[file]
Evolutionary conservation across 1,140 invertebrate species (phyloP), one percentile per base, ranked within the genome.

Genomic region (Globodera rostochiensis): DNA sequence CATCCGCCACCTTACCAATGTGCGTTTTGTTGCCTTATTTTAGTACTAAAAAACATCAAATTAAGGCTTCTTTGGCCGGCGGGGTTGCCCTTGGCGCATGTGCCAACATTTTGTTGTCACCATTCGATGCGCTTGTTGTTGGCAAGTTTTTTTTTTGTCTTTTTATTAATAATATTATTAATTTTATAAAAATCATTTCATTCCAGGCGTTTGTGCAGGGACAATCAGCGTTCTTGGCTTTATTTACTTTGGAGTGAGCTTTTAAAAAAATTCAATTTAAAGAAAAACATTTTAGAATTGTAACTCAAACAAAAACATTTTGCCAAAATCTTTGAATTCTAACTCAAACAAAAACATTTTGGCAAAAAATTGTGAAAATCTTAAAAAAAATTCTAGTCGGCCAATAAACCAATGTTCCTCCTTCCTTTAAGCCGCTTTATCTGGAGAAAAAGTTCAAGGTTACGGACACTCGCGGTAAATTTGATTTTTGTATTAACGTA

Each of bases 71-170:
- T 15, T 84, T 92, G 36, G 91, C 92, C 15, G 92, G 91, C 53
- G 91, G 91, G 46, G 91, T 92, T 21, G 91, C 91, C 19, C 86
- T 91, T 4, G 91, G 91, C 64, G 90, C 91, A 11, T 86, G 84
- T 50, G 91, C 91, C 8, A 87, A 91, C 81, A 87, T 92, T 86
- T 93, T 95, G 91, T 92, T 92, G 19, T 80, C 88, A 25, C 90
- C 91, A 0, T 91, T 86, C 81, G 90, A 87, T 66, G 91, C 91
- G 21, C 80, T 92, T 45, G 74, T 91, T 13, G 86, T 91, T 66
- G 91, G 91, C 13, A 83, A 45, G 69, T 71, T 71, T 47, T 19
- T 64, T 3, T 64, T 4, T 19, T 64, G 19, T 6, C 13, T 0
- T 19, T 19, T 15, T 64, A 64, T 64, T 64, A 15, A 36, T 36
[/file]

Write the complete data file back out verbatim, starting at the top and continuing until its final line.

Evolutionary conservation across 1,140 invertebrate species (phyloP), one percentile per base, ranked within the genome.

Genomic region (Globodera rostochiensis): DNA sequence CATCCGCCACCTTACCAATGTGCGTTTTGTTGCCTTATTTTAGTACTAAAAAACATCAAATTAAGGCTTCTTTGGCCGGCGGGGTTGCCCTTGGCGCATGTGCCAACATTTTGTTGTCACCATTCGATGCGCTTGTTGTTGGCAAGTTTTTTTTTTGTCTTTTTATTAATAATATTATTAATTTTATAAAAATCATTTCATTCCAGGCGTTTGTGCAGGGACAATCAGCGTTCTTGGCTTTATTTACTTTGGAGTGAGCTTTTAAAAAAATTCAATTTAAAGAAAAACATTTTAGAATTGTAACTCAAACAAAAACATTTTGCCAAAATCTTTGAATTCTAACTCAAACAAAAACATTTTGGCAAAAAATTGTGAAAATCTTAAAAAAAATTCTAGTCGGCCAATAAACCAATGTTCCTCCTTCCTTTAAGCCGCTTTATCTGGAGAAAAAGTTCAAGGTTACGGACACTCGCGGTAAATTTGATTTTTGTATTAACGTA

Each of bases 71-170:
- T 15, T 84, T 92, G 36, G 91, C 92, C 15, G 92, G 91, C 53
- G 91, G 91, G 46, G 91, T 92, T 21, G 91, C 91, C 19, C 86
- T 91, T 4, G 91, G 91, C 64, G 90, C 91, A 11, T 86, G 84
- T 50, G 91, C 91, C 8, A 87, A 91, C 81, A 87, T 92, T 86
- T 93, T 95, G 91, T 92, T 92, G 19, T 80, C 88, A 25, C 90
- C 91, A 0, T 91, T 86, C 81, G 90, A 87, T 66, G 91, C 91
- G 21, C 80, T 92, T 45, G 74, T 91, T 13, G 86, T 91, T 66
- G 91, G 91, C 13, A 83, A 45, G 69, T 71, T 71, T 47, T 19
- T 64, T 3, T 64, T 4, T 19, T 64, G 19, T 6, C 13, T 0
- T 19, T 19, T 15, T 64, A 64, T 64, T 64, A 15, A 36, T 36